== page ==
If you’re traveling on a budget, or just want to learn more about the city from a local perspective, consider taking one of Dublin’s many free walking tours. Here are some options:
- Free Dublin Walking Tours: This company offers a variety of tours, including a general city tour, a pub crawl, and a literary tour. All tours are free, but donations are appreciated.
- Sandeman’s New Europe: This company offers a range of tours throughout Europe, including a popular Dublin city tour.
The tours are led by knowledgeable local guides, and are free to join, but donations are encouraged.
- Historical Walking Tours of Dublin: This company offers a range of tours that focus on different aspects of Dublin’s history and culture, including a tour of Dublin Castle, a literary tour, and a tour of the city’s Viking past.
For more information on free tours in Dublin, check out the official Dublin City tourism website here.
Frequently Asked Questions
Here are some answers to common questions about visiting Dublin:
- What’s the best time of year to visit Dublin? Dublin is a year-round destination, but the best time to visit is in the summer months, from June to August, when the weather is mild and there are plenty of outdoor events and festivals.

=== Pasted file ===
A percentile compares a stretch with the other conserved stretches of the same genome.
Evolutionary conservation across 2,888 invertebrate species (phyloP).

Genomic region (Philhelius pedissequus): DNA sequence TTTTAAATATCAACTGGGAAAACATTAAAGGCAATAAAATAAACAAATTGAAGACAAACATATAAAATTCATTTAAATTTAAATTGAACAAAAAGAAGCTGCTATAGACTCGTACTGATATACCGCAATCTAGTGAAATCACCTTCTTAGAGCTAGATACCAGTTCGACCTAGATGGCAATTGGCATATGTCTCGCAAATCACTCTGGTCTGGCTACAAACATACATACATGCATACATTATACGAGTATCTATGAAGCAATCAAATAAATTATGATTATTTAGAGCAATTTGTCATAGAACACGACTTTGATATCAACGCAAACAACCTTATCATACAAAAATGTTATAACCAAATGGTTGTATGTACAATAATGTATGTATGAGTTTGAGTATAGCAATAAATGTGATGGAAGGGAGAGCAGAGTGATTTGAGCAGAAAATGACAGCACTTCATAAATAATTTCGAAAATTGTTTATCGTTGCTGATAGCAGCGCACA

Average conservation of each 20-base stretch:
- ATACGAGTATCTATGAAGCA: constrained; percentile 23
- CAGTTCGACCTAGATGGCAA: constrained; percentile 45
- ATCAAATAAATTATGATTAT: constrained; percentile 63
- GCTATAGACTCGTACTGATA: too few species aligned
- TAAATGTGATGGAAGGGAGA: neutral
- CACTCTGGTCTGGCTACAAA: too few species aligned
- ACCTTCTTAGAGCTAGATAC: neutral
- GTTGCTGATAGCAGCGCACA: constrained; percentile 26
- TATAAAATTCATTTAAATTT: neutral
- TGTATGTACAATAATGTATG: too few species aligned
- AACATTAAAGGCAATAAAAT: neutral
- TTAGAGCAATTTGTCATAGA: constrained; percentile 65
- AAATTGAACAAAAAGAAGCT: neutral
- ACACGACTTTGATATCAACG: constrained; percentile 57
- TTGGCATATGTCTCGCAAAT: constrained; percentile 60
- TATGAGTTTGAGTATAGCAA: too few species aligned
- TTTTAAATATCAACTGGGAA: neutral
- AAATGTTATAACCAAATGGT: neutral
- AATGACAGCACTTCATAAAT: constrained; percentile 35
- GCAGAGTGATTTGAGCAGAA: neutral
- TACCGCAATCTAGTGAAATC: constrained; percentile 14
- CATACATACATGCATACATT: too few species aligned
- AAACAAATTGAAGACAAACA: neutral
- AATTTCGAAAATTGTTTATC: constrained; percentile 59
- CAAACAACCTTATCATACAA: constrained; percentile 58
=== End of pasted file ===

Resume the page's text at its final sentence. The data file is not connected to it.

- Do I need a visa to visit Dublin? If you’re a citizen of the European Union, you don’t need a visa to visit Dublin. If you’re from outside the EU, check the visa requirements before you travel.
- Is Dublin an expensive city? Dublin can be expensive, especially in the city center. However, there are plenty of budget-friendly options for accommodation, food, and activities.
- What’s the best way to get around Dublin? Dublin is a compact city, so it’s easy to get around on foot. If you need to travel further afield, there’s an extensive public transportation system that includes buses, trams, and trains.
Dublin is a vibrant and welcoming city with plenty to offer visitors. Whether you’re interested in history, culture, or just want to soak up the atmosphere, there’s something for everyone in Dublin. We hope this guide has given you some inspiration and travel tips for your visit to this beautiful city. Sláinte!